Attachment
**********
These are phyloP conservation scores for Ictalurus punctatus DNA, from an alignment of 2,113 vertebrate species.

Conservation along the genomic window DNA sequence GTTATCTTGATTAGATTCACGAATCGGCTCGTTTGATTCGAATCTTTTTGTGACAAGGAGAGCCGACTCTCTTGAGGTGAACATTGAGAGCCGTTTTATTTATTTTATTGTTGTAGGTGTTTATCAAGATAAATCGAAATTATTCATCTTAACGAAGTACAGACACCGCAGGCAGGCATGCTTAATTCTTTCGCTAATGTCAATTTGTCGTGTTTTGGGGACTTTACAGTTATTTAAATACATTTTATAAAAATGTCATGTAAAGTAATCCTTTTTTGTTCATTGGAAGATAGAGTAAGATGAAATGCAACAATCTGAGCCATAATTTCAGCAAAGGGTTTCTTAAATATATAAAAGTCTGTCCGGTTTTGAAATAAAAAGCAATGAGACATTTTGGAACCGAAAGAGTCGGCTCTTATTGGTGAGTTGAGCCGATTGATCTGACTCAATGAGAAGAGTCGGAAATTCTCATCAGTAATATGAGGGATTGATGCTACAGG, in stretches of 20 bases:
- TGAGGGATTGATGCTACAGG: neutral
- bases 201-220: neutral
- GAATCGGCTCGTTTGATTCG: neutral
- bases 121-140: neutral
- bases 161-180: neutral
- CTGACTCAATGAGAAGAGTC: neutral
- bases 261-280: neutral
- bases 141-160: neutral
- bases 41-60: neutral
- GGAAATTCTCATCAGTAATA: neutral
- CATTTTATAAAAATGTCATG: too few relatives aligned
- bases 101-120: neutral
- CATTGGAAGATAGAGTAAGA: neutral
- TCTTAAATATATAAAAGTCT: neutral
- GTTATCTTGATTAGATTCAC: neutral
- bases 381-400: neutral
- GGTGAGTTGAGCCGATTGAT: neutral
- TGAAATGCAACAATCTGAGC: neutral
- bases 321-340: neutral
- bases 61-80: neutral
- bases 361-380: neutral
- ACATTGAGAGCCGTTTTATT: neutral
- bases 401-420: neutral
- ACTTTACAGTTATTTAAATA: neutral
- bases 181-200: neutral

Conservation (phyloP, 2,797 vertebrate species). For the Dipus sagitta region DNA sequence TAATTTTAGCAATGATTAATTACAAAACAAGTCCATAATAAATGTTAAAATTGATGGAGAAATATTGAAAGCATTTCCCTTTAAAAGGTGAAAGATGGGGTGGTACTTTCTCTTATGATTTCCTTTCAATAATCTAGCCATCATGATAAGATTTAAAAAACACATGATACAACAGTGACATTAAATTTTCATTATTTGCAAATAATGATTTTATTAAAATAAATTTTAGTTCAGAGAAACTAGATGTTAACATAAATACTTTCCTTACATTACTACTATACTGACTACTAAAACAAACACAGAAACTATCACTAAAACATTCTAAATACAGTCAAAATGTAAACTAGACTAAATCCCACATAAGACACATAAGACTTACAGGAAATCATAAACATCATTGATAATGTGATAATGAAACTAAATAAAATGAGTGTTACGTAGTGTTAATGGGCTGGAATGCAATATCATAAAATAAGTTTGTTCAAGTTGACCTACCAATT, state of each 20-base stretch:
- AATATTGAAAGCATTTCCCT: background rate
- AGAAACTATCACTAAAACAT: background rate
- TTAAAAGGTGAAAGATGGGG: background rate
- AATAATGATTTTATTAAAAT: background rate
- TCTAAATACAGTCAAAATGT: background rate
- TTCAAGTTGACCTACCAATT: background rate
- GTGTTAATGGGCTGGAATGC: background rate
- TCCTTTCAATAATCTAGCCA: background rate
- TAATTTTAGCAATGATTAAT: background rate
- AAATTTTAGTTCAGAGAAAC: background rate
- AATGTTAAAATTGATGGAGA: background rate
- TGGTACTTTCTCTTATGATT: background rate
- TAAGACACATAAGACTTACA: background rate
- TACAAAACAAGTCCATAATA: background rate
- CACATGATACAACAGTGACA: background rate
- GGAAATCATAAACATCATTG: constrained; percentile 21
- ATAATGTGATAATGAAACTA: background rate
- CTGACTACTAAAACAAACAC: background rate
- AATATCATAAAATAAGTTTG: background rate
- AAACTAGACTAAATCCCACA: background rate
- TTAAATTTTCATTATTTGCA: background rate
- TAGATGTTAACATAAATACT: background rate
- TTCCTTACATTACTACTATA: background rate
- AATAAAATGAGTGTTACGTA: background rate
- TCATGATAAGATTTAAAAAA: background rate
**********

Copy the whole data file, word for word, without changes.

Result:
These are phyloP conservation scores for Ictalurus punctatus DNA, from an alignment of 2,113 vertebrate species.

Conservation along the genomic window DNA sequence GTTATCTTGATTAGATTCACGAATCGGCTCGTTTGATTCGAATCTTTTTGTGACAAGGAGAGCCGACTCTCTTGAGGTGAACATTGAGAGCCGTTTTATTTATTTTATTGTTGTAGGTGTTTATCAAGATAAATCGAAATTATTCATCTTAACGAAGTACAGACACCGCAGGCAGGCATGCTTAATTCTTTCGCTAATGTCAATTTGTCGTGTTTTGGGGACTTTACAGTTATTTAAATACATTTTATAAAAATGTCATGTAAAGTAATCCTTTTTTGTTCATTGGAAGATAGAGTAAGATGAAATGCAACAATCTGAGCCATAATTTCAGCAAAGGGTTTCTTAAATATATAAAAGTCTGTCCGGTTTTGAAATAAAAAGCAATGAGACATTTTGGAACCGAAAGAGTCGGCTCTTATTGGTGAGTTGAGCCGATTGATCTGACTCAATGAGAAGAGTCGGAAATTCTCATCAGTAATATGAGGGATTGATGCTACAGG, in stretches of 20 bases:
- TGAGGGATTGATGCTACAGG: neutral
- bases 201-220: neutral
- GAATCGGCTCGTTTGATTCG: neutral
- bases 121-140: neutral
- bases 161-180: neutral
- CTGACTCAATGAGAAGAGTC: neutral
- bases 261-280: neutral
- bases 141-160: neutral
- bases 41-60: neutral
- GGAAATTCTCATCAGTAATA: neutral
- CATTTTATAAAAATGTCATG: too few relatives aligned
- bases 101-120: neutral
- CATTGGAAGATAGAGTAAGA: neutral
- TCTTAAATATATAAAAGTCT: neutral
- GTTATCTTGATTAGATTCAC: neutral
- bases 381-400: neutral
- GGTGAGTTGAGCCGATTGAT: neutral
- TGAAATGCAACAATCTGAGC: neutral
- bases 321-340: neutral
- bases 61-80: neutral
- bases 361-380: neutral
- ACATTGAGAGCCGTTTTATT: neutral
- bases 401-420: neutral
- ACTTTACAGTTATTTAAATA: neutral
- bases 181-200: neutral

Conservation (phyloP, 2,797 vertebrate species). For the Dipus sagitta region DNA sequence TAATTTTAGCAATGATTAATTACAAAACAAGTCCATAATAAATGTTAAAATTGATGGAGAAATATTGAAAGCATTTCCCTTTAAAAGGTGAAAGATGGGGTGGTACTTTCTCTTATGATTTCCTTTCAATAATCTAGCCATCATGATAAGATTTAAAAAACACATGATACAACAGTGACATTAAATTTTCATTATTTGCAAATAATGATTTTATTAAAATAAATTTTAGTTCAGAGAAACTAGATGTTAACATAAATACTTTCCTTACATTACTACTATACTGACTACTAAAACAAACACAGAAACTATCACTAAAACATTCTAAATACAGTCAAAATGTAAACTAGACTAAATCCCACATAAGACACATAAGACTTACAGGAAATCATAAACATCATTGATAATGTGATAATGAAACTAAATAAAATGAGTGTTACGTAGTGTTAATGGGCTGGAATGCAATATCATAAAATAAGTTTGTTCAAGTTGACCTACCAATT, state of each 20-base stretch:
- AATATTGAAAGCATTTCCCT: background rate
- AGAAACTATCACTAAAACAT: background rate
- TTAAAAGGTGAAAGATGGGG: background rate
- AATAATGATTTTATTAAAAT: background rate
- TCTAAATACAGTCAAAATGT: background rate
- TTCAAGTTGACCTACCAATT: background rate
- GTGTTAATGGGCTGGAATGC: background rate
- TCCTTTCAATAATCTAGCCA: background rate
- TAATTTTAGCAATGATTAAT: background rate
- AAATTTTAGTTCAGAGAAAC: background rate
- AATGTTAAAATTGATGGAGA: background rate
- TGGTACTTTCTCTTATGATT: background rate
- TAAGACACATAAGACTTACA: background rate
- TACAAAACAAGTCCATAATA: background rate
- CACATGATACAACAGTGACA: background rate
- GGAAATCATAAACATCATTG: constrained; percentile 21
- ATAATGTGATAATGAAACTA: background rate
- CTGACTACTAAAACAAACAC: background rate
- AATATCATAAAATAAGTTTG: background rate
- AAACTAGACTAAATCCCACA: background rate
- TTAAATTTTCATTATTTGCA: background rate
- TAGATGTTAACATAAATACT: background rate
- TTCCTTACATTACTACTATA: background rate
- AATAAAATGAGTGTTACGTA: background rate
- TCATGATAAGATTTAAAAAA: background rate